Slave Girls of Outer Space: The Novel (Includes

Slave Girls of Outer Space: The Novel (Includes "The Anthrax Codex" and "Alien Harem")

by Pat Powers

NOOK Book(eBook)

$3.99

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Product Details

BN ID: 2940156840755
Publisher: Pat Powers
Publication date: 09/30/2016
Sold by: Barnes & Noble
Format: NOOK Book
File size: 335 KB

About the Author

Pat Powers may not be the most interesting man in the world, but when he writes about himself in third person, he tries to give that impression.
Pat Powers is an editor and writer who lives in the Deep South. You can join his email list and get a copy of “President Slave Girl: Billionaire's Toy” and get notified when new stories and books are published! You can also check out his blog at and find links to all his books in all countries here: You can email Pat Powers at .
Pat Powers enjoys reading, gaming in his favorite virtual reality (Second Life), cycling, travel, dining out and watching hilariously bad B movies. He loves to laugh and to make others laugh. He believes the secret to writing about adult topics is to bring one's humanity to the topic, and let it inform the humanity of the characters. Plus, keep it raunchy!
Pat Powers is the author of a number of stories and novels, many of which features Strong Sexual Content, including Karg, Riverbeast, President Slave Girl, Siren7 and many others. His blog is Pat Powers' Wholesome Author Blog.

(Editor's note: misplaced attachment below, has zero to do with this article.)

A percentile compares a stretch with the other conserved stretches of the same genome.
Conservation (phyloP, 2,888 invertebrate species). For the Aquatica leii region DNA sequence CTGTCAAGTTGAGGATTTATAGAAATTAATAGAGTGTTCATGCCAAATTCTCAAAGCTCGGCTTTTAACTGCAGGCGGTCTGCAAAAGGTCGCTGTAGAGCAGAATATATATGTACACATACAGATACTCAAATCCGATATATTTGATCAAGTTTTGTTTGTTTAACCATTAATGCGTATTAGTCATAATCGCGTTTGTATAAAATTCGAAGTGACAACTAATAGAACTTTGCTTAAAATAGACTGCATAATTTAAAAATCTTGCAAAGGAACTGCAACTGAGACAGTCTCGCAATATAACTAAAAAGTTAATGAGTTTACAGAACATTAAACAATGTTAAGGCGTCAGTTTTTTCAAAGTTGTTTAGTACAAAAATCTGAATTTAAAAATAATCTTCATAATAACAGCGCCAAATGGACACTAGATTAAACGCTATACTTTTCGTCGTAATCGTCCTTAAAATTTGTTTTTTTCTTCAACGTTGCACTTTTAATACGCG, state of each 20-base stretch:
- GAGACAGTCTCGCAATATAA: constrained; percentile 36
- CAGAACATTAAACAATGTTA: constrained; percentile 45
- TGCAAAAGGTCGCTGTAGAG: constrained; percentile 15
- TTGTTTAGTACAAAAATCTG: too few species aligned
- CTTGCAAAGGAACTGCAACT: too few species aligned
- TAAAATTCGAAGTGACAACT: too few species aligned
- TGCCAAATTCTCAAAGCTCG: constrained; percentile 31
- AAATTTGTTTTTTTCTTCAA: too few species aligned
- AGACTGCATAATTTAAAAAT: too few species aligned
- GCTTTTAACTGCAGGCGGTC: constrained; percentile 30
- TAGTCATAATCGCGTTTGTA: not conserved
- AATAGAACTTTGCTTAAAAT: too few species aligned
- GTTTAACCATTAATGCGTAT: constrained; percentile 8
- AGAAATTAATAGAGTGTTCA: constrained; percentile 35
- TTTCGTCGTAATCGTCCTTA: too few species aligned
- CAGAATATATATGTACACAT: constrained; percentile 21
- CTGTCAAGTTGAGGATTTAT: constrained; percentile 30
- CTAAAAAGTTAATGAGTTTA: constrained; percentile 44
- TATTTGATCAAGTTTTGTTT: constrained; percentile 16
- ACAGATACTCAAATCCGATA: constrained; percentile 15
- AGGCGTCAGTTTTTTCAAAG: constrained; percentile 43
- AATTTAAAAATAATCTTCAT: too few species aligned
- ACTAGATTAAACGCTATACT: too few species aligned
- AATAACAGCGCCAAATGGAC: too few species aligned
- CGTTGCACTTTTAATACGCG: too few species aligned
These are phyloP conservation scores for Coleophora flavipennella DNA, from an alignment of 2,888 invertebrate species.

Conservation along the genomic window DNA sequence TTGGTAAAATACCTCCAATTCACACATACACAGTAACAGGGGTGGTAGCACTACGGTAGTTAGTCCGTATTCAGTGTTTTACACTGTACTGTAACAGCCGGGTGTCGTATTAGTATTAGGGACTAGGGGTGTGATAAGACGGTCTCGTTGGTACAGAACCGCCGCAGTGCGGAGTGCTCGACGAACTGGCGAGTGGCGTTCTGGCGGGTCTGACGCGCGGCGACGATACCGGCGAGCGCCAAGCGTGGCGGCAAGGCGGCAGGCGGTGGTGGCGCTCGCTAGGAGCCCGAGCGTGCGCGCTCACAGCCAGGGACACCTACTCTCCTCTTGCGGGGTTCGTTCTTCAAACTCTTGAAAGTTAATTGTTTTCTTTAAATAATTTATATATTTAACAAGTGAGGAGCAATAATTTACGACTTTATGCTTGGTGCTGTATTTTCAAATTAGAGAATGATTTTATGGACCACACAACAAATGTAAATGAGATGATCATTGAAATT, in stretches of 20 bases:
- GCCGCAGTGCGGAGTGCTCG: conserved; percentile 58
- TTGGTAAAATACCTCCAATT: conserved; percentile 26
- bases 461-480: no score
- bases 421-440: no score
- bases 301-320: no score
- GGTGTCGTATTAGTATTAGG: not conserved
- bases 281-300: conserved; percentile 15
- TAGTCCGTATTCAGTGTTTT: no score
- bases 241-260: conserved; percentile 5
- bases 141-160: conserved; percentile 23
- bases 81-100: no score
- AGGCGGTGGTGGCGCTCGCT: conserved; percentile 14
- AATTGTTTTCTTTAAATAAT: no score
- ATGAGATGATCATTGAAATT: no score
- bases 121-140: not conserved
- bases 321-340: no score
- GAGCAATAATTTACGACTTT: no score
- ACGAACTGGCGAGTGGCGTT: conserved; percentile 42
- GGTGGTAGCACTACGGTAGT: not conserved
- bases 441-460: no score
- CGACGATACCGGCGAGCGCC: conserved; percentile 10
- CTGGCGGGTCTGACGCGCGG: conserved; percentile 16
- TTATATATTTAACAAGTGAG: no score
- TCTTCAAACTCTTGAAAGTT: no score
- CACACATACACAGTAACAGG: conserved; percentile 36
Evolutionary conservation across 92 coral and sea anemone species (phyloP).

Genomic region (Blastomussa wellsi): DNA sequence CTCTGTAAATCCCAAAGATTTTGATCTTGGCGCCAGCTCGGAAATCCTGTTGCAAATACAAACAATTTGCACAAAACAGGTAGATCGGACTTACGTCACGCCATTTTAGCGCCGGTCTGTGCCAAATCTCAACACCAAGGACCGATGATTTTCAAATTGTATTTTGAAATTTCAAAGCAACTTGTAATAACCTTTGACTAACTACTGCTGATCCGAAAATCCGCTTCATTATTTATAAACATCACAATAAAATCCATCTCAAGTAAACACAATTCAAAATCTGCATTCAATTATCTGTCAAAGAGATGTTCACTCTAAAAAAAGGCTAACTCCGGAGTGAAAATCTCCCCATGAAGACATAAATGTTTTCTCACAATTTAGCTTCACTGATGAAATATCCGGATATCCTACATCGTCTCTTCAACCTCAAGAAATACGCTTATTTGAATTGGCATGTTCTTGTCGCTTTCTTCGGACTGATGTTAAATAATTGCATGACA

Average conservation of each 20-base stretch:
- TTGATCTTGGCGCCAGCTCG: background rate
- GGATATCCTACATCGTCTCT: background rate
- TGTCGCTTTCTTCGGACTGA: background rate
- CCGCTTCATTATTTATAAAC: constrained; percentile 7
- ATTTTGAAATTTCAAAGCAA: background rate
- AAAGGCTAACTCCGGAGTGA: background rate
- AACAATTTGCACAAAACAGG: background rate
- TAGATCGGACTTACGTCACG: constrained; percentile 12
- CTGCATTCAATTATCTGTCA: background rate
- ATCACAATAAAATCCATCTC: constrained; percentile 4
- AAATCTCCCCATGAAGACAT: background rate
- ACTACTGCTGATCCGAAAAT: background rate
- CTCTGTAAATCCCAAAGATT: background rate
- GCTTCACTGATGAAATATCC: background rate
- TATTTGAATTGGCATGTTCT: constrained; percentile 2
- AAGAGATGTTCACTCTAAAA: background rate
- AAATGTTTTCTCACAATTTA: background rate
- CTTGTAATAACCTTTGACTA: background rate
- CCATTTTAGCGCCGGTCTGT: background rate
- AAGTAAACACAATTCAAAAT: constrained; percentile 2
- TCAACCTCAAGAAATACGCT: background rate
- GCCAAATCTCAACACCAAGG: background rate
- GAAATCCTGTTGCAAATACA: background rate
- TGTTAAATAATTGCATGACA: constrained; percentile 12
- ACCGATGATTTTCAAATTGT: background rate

Among his favorite movies are Deathstalker, Barbarian Queen, Slave Girls From Beyond Infinity, Fencer of Minerva, Thor and the Amazon Women, Vicious Circles, and many others, to give you some idea of his general lack of taste.
Among Powers' favorite books are Little Big, Far Tortuga, Declare, John Norman's Gor novels, Nine Princes in Amber, Iain Banks' Culture novels, A Fire Upon the Deep, Rex Stout's Nero Wolfe novels and John Parker's Spenser novels. Not all of these are works of complete genius, though Powers would say Little Big and Far Tortuga might well be. Powers has to skip over large tracts of text in Norman's Gor novels when he starts ranting about antibiological negativism, and when John Parker's Spenser starts mooning over his girlfriend, it's time to move on as well. But who's perfect?

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